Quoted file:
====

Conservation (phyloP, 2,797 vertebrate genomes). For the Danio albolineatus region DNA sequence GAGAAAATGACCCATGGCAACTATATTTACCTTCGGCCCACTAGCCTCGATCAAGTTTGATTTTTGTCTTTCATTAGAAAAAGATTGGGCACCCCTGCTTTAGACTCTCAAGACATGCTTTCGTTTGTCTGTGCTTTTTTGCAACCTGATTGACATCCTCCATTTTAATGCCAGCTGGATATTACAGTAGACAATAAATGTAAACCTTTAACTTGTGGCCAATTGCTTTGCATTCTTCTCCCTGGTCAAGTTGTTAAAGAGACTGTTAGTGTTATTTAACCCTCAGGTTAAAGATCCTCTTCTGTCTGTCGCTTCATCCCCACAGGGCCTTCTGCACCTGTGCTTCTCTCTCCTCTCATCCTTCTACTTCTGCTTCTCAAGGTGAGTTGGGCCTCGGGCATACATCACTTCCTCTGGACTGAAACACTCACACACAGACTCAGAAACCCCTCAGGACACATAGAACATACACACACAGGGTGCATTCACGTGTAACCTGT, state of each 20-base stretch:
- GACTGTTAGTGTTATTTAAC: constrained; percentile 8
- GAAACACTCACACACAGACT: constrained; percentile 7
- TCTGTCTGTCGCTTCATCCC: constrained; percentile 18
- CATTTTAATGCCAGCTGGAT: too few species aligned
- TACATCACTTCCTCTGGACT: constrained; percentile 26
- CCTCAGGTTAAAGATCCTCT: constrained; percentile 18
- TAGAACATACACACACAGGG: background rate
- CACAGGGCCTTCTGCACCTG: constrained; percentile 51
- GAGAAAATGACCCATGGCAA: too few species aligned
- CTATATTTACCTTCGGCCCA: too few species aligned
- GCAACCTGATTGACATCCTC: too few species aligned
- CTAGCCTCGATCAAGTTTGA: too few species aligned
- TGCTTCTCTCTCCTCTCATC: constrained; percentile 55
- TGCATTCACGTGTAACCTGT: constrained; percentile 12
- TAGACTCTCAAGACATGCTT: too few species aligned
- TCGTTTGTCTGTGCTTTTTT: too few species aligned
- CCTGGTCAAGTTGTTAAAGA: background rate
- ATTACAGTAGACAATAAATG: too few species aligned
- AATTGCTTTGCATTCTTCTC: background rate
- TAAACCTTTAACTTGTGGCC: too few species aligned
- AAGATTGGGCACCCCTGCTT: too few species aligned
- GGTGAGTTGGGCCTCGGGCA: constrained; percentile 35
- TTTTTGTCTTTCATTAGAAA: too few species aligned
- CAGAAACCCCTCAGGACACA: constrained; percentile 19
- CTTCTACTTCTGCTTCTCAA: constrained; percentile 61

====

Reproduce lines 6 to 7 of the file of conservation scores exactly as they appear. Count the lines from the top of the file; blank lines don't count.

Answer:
- TACATCACTTCCTCTGGACT: constrained; percentile 26
- CCTCAGGTTAAAGATCCTCT: constrained; percentile 18